Spider mites are almost microscopic, so it can be really hard to notice them. Theses mites leave small webs behind and it can be easier to try to look for telling damage to your houseplants. Small yellowing patches are a good sign that you may have spider mites, as are dry crisping leaf edges. Many store-bought pest products can be effective on multiple types of pests, just be sure to read the bottle to ensure what you buy is effective on mites. You can also use a neem oil solution. Be sure, as always with pests, to isolate the plant as soon as possible and until the problem is completely gone – these bugs like to spread.
Thrips are tiny, slender, flying insects. They like to feed on the nutrients inside your plants leaves and stems, leaving them yellowing, dry, or dead. Their small size mean that they often go unnoticed until damage appears on your plants leaves. They not only cause yellow and brown splotches but can transmit viruses to your plant as well. They can and will kill your plant, so it’s important to get rid of them.
It is first important to isolate your infected plant from all of your other plants to prevent the thrips from spreading. You can then thoroughly spray insecticidal soap or a neem oil solution on your plants every few days until the infestation in gone.
Mealy bugs appear as small white bumps on your plant; they can also create clusters and nests. These bugs like to feed on your plant’s nutrients, so it is important to eliminate them. Like with all pests, be sure to isolate this plant from all of your others until you are certain the pests are gone. To remove the bugs from your plant, use a cotton swab, or another soft implement, and dip it in rubbing alcohol. Use this to gently remove the bugs from your plant. It can be good to then follow up by spraying your plant with insecticidal soap, or a neem oil solution, in order to be thorough and prevent further pests.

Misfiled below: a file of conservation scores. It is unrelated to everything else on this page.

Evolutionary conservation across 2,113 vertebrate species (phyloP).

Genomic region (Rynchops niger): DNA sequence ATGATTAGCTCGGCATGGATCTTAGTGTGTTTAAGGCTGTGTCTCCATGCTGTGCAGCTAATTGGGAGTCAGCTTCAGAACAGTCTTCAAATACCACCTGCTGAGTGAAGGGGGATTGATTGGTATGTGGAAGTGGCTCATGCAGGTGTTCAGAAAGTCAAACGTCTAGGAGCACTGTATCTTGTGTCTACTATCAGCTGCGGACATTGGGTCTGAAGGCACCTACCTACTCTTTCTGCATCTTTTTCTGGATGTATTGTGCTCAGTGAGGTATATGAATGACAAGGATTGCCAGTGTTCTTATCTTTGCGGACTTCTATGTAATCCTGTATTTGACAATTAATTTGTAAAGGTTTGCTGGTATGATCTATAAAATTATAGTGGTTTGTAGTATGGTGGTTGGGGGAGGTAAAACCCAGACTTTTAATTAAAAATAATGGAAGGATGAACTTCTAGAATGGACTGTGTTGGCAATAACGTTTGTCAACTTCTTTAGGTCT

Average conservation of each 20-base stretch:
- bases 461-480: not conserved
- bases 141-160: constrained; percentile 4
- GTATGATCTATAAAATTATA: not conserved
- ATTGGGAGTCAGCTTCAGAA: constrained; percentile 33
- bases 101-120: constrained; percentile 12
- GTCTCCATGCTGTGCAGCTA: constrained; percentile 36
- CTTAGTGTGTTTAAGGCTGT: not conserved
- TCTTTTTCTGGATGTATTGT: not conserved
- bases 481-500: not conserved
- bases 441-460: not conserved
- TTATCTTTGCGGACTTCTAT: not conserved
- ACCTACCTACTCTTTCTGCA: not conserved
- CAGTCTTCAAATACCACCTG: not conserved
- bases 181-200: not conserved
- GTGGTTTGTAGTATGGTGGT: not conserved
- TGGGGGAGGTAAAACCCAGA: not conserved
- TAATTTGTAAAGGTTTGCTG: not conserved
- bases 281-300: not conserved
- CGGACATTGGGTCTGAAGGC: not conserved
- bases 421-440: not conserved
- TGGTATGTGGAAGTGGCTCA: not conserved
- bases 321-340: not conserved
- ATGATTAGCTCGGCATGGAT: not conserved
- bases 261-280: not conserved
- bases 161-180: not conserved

Under or Over Watering?
It can be tricky because both under and over watering can result in yellowing and dying leaves. Curling and wilted leaves almost always indicate under watering, although the same symptoms with wet soil can indicate root rot. A plant with plump but yellow leaves in likely over watered. If you’re not sure, check the soil, maybe use a moisture meter, and if the soil is consistently moist then it is likely over watering. If the soil is very dry, then you need to water more often. More plants die from over watering than from under watering – so try to pay attention to your habits and adjust accordingly.
Root rot is the decay of roots due to lack of oxygen and excessive water. Underneath the soil it is easy to spot root rot. The roots will be soggy, falling off, and dark in colour.
A plant with root rot will have symptoms of dehydration. The soil will likely be damp or wet and plant will have wilted, yellowing, or crispy leaves.
Everyone Gets A Yellow Leaf
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